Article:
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Bismarck engaged and destroyed the battlecruiser HMS Hood.

Bismarck engaged and destroyed the battlecruiser HMS Hood.
Bismarck engaged and destroyed the battlecruiser HMS Hood.
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Bismarck engaged and destroyed the battlecruiser HMS Hood.
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Bismarck engaged and destroyed the battlecruiser HMS Hood.
Bismarck engaged and destroyed the battlecruiser HMS Hood.
$19.90
  • SKU: SCAN-NOP-00441834

Description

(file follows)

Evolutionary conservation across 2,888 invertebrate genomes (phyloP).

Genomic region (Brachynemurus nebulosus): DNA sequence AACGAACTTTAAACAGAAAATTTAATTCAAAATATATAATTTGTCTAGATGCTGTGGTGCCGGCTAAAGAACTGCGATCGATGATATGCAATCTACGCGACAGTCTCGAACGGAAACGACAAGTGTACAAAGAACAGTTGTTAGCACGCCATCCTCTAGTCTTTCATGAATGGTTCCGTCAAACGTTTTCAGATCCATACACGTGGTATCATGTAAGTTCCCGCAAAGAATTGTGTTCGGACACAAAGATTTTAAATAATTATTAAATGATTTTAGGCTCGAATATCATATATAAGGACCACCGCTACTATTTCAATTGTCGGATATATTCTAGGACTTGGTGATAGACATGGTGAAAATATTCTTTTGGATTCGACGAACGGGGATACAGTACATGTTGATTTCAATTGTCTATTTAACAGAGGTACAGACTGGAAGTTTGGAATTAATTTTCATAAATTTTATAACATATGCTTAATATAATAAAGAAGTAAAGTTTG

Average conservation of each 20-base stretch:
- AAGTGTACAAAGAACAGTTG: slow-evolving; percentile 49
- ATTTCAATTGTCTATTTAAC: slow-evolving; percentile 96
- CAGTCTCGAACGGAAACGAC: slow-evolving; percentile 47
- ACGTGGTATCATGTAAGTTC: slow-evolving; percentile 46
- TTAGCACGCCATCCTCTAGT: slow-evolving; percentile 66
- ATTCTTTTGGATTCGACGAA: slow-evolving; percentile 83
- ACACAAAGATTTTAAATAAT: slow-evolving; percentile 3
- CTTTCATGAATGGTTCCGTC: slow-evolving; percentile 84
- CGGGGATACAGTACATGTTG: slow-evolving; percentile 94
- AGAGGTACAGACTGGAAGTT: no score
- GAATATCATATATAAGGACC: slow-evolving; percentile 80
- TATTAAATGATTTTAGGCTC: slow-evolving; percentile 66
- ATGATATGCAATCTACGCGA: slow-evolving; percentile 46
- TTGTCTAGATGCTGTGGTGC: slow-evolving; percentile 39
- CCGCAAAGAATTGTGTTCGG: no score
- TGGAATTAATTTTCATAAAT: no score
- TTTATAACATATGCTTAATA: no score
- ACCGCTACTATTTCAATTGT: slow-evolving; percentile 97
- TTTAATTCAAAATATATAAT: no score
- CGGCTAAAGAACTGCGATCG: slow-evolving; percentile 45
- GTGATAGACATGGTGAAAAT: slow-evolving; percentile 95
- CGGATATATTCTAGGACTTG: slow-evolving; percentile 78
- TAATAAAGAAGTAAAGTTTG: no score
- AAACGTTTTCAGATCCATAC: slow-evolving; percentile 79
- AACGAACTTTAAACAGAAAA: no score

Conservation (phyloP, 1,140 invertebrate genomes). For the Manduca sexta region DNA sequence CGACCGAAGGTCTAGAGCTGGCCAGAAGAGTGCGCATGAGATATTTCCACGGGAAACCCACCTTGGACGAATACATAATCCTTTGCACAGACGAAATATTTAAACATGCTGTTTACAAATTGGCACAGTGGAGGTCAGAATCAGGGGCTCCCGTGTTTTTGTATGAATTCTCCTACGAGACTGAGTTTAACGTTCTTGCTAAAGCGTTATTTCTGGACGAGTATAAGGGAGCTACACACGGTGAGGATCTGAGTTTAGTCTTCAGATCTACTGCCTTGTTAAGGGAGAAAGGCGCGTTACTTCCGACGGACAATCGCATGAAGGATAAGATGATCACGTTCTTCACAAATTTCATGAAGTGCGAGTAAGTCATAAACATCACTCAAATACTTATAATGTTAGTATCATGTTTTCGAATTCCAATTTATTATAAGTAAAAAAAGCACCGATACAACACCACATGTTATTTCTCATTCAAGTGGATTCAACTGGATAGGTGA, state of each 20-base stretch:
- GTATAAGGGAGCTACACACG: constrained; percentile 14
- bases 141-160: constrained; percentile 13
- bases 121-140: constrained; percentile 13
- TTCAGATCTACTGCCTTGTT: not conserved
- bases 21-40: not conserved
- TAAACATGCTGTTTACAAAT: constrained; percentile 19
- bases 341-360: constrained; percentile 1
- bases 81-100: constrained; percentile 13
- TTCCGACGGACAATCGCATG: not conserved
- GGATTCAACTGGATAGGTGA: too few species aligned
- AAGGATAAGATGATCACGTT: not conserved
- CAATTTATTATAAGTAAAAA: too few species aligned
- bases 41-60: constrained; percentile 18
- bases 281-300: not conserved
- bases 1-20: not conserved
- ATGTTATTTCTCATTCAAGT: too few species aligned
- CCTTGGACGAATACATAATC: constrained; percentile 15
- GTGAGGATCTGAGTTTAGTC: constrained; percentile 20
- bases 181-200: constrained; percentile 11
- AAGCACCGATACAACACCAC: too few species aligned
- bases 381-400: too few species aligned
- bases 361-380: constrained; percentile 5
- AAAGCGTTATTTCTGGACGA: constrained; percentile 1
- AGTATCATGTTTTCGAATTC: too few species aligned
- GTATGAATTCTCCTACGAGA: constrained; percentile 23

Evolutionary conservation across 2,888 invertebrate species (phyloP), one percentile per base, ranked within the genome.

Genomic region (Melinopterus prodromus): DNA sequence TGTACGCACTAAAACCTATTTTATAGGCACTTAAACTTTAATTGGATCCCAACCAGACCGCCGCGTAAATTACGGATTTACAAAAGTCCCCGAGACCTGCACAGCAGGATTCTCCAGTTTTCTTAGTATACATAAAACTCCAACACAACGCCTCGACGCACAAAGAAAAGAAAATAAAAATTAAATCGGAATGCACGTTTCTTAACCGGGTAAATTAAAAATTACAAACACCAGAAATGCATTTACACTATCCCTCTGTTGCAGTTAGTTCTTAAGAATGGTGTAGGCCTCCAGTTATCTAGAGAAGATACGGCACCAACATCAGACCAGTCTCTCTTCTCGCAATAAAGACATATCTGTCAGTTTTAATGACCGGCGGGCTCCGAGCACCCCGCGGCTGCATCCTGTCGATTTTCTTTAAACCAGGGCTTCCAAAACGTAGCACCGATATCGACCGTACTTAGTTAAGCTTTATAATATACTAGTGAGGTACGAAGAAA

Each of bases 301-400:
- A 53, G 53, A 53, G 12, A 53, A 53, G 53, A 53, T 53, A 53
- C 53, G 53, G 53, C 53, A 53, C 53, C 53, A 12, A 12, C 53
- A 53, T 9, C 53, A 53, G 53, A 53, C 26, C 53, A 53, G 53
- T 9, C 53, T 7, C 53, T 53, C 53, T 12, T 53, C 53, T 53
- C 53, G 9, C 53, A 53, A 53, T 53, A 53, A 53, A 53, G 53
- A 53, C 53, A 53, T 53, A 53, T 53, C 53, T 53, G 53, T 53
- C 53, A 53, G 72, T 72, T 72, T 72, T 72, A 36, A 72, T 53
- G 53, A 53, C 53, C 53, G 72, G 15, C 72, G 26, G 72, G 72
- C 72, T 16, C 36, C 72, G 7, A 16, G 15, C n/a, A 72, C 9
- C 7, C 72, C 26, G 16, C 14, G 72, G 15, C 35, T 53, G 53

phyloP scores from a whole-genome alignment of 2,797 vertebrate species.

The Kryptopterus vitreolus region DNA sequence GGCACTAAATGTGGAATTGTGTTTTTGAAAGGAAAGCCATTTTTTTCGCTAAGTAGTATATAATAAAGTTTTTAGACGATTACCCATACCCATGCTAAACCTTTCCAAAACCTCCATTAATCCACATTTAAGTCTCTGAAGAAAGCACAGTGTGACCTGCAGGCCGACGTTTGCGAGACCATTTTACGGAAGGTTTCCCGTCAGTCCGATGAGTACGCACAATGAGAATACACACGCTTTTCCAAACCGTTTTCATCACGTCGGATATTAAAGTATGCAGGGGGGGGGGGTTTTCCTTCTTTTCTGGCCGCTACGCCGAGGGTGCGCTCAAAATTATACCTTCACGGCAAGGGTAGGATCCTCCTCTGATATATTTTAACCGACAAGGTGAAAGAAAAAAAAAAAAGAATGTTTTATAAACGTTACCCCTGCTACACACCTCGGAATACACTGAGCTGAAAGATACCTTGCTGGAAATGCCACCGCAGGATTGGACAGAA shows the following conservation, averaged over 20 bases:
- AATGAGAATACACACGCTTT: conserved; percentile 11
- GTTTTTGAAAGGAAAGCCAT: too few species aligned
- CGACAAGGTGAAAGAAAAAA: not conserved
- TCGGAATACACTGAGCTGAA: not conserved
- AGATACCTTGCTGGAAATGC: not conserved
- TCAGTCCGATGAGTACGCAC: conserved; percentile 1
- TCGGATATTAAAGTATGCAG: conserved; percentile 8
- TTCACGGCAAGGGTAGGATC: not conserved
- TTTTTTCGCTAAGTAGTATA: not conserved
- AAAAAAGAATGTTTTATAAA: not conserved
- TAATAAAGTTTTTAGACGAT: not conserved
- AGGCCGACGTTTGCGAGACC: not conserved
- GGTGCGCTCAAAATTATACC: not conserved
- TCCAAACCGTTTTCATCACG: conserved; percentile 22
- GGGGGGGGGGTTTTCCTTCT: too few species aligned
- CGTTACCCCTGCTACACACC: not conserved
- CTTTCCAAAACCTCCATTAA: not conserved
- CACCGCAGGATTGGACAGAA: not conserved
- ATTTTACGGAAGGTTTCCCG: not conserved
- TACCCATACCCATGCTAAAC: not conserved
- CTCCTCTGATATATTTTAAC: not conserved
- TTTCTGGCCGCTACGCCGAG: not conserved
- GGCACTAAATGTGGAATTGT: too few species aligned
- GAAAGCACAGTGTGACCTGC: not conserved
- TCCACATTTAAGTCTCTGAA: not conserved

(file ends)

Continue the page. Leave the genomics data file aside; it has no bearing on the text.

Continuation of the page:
Bismarck engaged and destroyed the battlecruiser HMS Hood. Bismarck was the first of two Bismarck-class battleships built for Nasi Germany's Kriegsmarine. Named after Chancellor Otto von Bismarck, the primary force behind the unification of Germany in 1871, the ship was laid down at the Blohm & Voss shipyard in Hamburg in July 1936 and launched in February 1939. Work was completed in August 1940, when she was commissioned into the German fleet. Bismarck and her sister ship Tirpitz were the largest battleships ever built by Germany, and two of the largest built by any European power. In the course of the warship's eight-month career under its sole commanding officer, Capt. Ernst Lindemann, Bismarck conducted only one offensive operation, in May 1941, codenamed Rheinübung. The ship, along with the heavy cruiser Prinz Eugen, was to break into the Atlantic Ocean and raid Allied shipping from North America to Great Britain. The two ships were detected several times off Scandinavia, and British naval units were deployed to block their route. At the Battle of the Denmark Strait, Bismarck engaged and destroyed the battlecruiser HMS Hood, the pride of the Royal Navy, and forced the battleship HMS Prince of Wales to retreat; Bismarck was hit three times and suffered an oil leak from a ruptured tank. The destruction of Hood spurred a relentless pursuit by the Royal Navy involving dozens of warships. Two days later, heading for the relative safety of occupied France, Bismarck was attacked by obsolescent Fairey Swordfish biplane torpedo bombers from the aircraft carrier HMS Ark Royal; one scored a hit that rendered the battleship's steering gear inoperable. In her final battle the following morning, Bismarck was neutralised by a sustained bombardment from a British fleet, was scuttled by her crew, and sank with heavy loss of life. Most experts agree that the battle damage would have caused her to sink eventually. The wreck was located in June 1989 by Robert Ballard, and has since been further surveyed by several other expeditions.
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